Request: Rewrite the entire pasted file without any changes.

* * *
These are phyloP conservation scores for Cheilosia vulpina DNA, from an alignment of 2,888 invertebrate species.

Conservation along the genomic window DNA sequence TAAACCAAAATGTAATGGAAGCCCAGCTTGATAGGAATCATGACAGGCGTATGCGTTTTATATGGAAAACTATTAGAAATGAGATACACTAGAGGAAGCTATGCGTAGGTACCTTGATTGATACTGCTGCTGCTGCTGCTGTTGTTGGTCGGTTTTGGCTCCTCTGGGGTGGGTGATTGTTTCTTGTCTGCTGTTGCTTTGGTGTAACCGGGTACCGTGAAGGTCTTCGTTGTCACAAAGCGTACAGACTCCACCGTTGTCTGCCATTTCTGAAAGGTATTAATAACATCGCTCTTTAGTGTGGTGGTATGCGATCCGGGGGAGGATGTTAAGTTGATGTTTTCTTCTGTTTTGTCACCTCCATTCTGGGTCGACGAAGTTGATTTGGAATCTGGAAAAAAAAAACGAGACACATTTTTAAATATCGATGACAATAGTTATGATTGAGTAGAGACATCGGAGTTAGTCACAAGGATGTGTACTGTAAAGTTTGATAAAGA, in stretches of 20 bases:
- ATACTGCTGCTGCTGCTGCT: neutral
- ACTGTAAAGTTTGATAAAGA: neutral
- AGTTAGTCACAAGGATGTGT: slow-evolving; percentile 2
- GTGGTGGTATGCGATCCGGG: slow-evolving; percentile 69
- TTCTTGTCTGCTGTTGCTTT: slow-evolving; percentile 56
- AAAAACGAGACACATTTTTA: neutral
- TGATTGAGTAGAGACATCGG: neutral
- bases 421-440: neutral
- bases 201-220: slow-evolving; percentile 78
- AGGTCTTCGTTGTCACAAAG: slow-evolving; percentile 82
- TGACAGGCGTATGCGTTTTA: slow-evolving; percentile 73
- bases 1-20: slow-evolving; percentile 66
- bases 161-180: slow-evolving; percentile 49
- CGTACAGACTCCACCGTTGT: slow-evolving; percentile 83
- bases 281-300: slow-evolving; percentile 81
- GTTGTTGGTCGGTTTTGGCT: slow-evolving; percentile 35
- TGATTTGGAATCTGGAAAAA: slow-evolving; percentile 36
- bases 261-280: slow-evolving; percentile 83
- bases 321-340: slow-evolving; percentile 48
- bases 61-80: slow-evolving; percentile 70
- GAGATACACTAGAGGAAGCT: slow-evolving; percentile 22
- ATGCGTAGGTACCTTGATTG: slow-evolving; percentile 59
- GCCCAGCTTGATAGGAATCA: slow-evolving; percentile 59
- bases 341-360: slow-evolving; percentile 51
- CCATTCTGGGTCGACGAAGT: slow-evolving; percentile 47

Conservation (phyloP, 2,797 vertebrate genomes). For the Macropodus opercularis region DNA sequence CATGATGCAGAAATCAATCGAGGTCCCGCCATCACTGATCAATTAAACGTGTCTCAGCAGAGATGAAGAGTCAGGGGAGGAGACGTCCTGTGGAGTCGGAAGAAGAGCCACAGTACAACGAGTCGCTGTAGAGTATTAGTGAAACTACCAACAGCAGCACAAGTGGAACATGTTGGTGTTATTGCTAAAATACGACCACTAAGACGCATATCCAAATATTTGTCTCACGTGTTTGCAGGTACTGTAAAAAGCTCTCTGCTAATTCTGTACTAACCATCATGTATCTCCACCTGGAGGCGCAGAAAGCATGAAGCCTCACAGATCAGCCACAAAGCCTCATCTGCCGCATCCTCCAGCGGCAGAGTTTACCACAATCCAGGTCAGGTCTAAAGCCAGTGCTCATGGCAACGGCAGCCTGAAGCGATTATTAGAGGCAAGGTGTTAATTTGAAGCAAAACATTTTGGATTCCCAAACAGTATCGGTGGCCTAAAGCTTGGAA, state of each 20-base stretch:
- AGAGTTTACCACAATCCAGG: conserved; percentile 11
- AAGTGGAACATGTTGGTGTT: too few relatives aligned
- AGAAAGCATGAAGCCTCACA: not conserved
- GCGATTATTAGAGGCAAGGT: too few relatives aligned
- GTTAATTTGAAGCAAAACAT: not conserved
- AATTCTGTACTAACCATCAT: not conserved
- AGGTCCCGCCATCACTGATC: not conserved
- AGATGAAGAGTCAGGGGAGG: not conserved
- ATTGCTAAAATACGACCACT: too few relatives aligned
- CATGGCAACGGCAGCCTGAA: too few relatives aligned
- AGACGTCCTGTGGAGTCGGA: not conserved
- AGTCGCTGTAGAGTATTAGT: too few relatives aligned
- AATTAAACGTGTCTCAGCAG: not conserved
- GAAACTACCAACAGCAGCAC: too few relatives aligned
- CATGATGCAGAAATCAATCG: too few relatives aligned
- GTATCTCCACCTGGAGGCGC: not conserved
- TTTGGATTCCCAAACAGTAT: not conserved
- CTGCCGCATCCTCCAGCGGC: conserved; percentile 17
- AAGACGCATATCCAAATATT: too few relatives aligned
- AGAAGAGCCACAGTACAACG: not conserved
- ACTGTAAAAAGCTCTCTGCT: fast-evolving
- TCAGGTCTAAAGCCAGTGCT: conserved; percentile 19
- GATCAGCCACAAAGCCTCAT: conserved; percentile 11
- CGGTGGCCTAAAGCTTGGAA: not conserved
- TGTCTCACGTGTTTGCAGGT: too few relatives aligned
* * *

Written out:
These are phyloP conservation scores for Cheilosia vulpina DNA, from an alignment of 2,888 invertebrate species.

Conservation along the genomic window DNA sequence TAAACCAAAATGTAATGGAAGCCCAGCTTGATAGGAATCATGACAGGCGTATGCGTTTTATATGGAAAACTATTAGAAATGAGATACACTAGAGGAAGCTATGCGTAGGTACCTTGATTGATACTGCTGCTGCTGCTGCTGTTGTTGGTCGGTTTTGGCTCCTCTGGGGTGGGTGATTGTTTCTTGTCTGCTGTTGCTTTGGTGTAACCGGGTACCGTGAAGGTCTTCGTTGTCACAAAGCGTACAGACTCCACCGTTGTCTGCCATTTCTGAAAGGTATTAATAACATCGCTCTTTAGTGTGGTGGTATGCGATCCGGGGGAGGATGTTAAGTTGATGTTTTCTTCTGTTTTGTCACCTCCATTCTGGGTCGACGAAGTTGATTTGGAATCTGGAAAAAAAAAACGAGACACATTTTTAAATATCGATGACAATAGTTATGATTGAGTAGAGACATCGGAGTTAGTCACAAGGATGTGTACTGTAAAGTTTGATAAAGA, in stretches of 20 bases:
- ATACTGCTGCTGCTGCTGCT: neutral
- ACTGTAAAGTTTGATAAAGA: neutral
- AGTTAGTCACAAGGATGTGT: slow-evolving; percentile 2
- GTGGTGGTATGCGATCCGGG: slow-evolving; percentile 69
- TTCTTGTCTGCTGTTGCTTT: slow-evolving; percentile 56
- AAAAACGAGACACATTTTTA: neutral
- TGATTGAGTAGAGACATCGG: neutral
- bases 421-440: neutral
- bases 201-220: slow-evolving; percentile 78
- AGGTCTTCGTTGTCACAAAG: slow-evolving; percentile 82
- TGACAGGCGTATGCGTTTTA: slow-evolving; percentile 73
- bases 1-20: slow-evolving; percentile 66
- bases 161-180: slow-evolving; percentile 49
- CGTACAGACTCCACCGTTGT: slow-evolving; percentile 83
- bases 281-300: slow-evolving; percentile 81
- GTTGTTGGTCGGTTTTGGCT: slow-evolving; percentile 35
- TGATTTGGAATCTGGAAAAA: slow-evolving; percentile 36
- bases 261-280: slow-evolving; percentile 83
- bases 321-340: slow-evolving; percentile 48
- bases 61-80: slow-evolving; percentile 70
- GAGATACACTAGAGGAAGCT: slow-evolving; percentile 22
- ATGCGTAGGTACCTTGATTG: slow-evolving; percentile 59
- GCCCAGCTTGATAGGAATCA: slow-evolving; percentile 59
- bases 341-360: slow-evolving; percentile 51
- CCATTCTGGGTCGACGAAGT: slow-evolving; percentile 47

Conservation (phyloP, 2,797 vertebrate genomes). For the Macropodus opercularis region DNA sequence CATGATGCAGAAATCAATCGAGGTCCCGCCATCACTGATCAATTAAACGTGTCTCAGCAGAGATGAAGAGTCAGGGGAGGAGACGTCCTGTGGAGTCGGAAGAAGAGCCACAGTACAACGAGTCGCTGTAGAGTATTAGTGAAACTACCAACAGCAGCACAAGTGGAACATGTTGGTGTTATTGCTAAAATACGACCACTAAGACGCATATCCAAATATTTGTCTCACGTGTTTGCAGGTACTGTAAAAAGCTCTCTGCTAATTCTGTACTAACCATCATGTATCTCCACCTGGAGGCGCAGAAAGCATGAAGCCTCACAGATCAGCCACAAAGCCTCATCTGCCGCATCCTCCAGCGGCAGAGTTTACCACAATCCAGGTCAGGTCTAAAGCCAGTGCTCATGGCAACGGCAGCCTGAAGCGATTATTAGAGGCAAGGTGTTAATTTGAAGCAAAACATTTTGGATTCCCAAACAGTATCGGTGGCCTAAAGCTTGGAA, state of each 20-base stretch:
- AGAGTTTACCACAATCCAGG: conserved; percentile 11
- AAGTGGAACATGTTGGTGTT: too few relatives aligned
- AGAAAGCATGAAGCCTCACA: not conserved
- GCGATTATTAGAGGCAAGGT: too few relatives aligned
- GTTAATTTGAAGCAAAACAT: not conserved
- AATTCTGTACTAACCATCAT: not conserved
- AGGTCCCGCCATCACTGATC: not conserved
- AGATGAAGAGTCAGGGGAGG: not conserved
- ATTGCTAAAATACGACCACT: too few relatives aligned
- CATGGCAACGGCAGCCTGAA: too few relatives aligned
- AGACGTCCTGTGGAGTCGGA: not conserved
- AGTCGCTGTAGAGTATTAGT: too few relatives aligned
- AATTAAACGTGTCTCAGCAG: not conserved
- GAAACTACCAACAGCAGCAC: too few relatives aligned
- CATGATGCAGAAATCAATCG: too few relatives aligned
- GTATCTCCACCTGGAGGCGC: not conserved
- TTTGGATTCCCAAACAGTAT: not conserved
- CTGCCGCATCCTCCAGCGGC: conserved; percentile 17
- AAGACGCATATCCAAATATT: too few relatives aligned
- AGAAGAGCCACAGTACAACG: not conserved
- ACTGTAAAAAGCTCTCTGCT: fast-evolving
- TCAGGTCTAAAGCCAGTGCT: conserved; percentile 19
- GATCAGCCACAAAGCCTCAT: conserved; percentile 11
- CGGTGGCCTAAAGCTTGGAA: not conserved
- TGTCTCACGTGTTTGCAGGT: too few relatives aligned